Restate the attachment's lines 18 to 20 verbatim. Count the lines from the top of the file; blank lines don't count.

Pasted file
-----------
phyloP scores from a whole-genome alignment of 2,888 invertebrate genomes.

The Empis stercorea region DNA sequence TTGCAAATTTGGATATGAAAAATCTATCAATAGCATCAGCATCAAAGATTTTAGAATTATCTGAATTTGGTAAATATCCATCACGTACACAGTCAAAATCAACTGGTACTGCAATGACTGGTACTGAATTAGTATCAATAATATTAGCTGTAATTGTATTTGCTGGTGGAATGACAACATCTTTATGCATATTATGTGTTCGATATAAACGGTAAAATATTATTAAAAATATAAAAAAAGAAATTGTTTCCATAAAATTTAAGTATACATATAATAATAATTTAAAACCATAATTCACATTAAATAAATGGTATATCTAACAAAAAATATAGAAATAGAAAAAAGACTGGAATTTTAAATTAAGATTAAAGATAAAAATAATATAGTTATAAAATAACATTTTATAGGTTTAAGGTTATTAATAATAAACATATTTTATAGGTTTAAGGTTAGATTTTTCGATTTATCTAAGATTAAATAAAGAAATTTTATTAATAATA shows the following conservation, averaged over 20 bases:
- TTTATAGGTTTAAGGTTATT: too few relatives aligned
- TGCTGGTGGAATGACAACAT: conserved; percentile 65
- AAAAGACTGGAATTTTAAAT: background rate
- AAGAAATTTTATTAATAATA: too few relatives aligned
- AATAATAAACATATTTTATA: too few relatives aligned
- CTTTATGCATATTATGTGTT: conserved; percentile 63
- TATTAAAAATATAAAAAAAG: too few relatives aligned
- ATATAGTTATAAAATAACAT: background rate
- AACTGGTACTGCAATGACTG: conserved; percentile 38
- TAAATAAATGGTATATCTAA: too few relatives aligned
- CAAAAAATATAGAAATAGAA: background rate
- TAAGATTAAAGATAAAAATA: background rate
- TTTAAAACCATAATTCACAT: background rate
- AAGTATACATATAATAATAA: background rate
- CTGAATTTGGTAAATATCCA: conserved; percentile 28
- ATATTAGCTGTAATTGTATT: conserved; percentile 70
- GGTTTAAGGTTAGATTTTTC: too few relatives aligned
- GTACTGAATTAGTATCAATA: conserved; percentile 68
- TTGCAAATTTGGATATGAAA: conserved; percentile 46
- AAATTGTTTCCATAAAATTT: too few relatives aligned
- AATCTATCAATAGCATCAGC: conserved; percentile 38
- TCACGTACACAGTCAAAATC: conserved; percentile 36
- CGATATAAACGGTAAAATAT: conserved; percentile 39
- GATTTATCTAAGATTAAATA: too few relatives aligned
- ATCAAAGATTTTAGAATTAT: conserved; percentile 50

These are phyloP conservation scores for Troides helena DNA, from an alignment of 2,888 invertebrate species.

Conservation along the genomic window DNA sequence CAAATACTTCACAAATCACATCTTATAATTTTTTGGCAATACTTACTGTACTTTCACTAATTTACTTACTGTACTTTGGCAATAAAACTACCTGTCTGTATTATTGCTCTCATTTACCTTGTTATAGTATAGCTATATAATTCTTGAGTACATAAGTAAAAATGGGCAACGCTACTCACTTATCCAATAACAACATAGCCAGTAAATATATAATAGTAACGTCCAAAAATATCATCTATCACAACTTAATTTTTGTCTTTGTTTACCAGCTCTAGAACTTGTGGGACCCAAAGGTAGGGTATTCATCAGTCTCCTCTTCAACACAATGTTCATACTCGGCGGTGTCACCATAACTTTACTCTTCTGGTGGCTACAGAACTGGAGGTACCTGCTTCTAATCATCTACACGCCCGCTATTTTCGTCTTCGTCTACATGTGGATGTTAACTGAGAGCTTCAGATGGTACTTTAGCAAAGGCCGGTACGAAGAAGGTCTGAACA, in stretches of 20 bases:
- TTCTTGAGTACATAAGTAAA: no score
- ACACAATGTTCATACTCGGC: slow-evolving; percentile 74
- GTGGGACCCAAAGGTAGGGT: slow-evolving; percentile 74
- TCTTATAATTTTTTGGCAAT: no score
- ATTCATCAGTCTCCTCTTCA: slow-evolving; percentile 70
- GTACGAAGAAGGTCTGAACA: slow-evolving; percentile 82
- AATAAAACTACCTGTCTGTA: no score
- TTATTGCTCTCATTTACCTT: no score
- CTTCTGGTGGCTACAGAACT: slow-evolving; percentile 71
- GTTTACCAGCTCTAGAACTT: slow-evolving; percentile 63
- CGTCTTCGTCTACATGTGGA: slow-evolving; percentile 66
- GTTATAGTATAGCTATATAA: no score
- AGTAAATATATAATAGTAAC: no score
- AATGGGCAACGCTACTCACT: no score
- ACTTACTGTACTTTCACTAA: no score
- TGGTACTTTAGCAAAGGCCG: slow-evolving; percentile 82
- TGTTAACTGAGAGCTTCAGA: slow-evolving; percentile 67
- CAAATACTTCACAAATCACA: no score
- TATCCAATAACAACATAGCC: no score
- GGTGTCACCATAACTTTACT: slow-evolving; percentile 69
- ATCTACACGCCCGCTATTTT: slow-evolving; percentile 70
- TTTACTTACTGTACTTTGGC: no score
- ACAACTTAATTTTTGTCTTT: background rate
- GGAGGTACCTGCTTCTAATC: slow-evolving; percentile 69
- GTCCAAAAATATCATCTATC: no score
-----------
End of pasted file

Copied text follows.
- ATATTAGCTGTAATTGTATT: conserved; percentile 70
- GGTTTAAGGTTAGATTTTTC: too few relatives aligned
- GTACTGAATTAGTATCAATA: conserved; percentile 68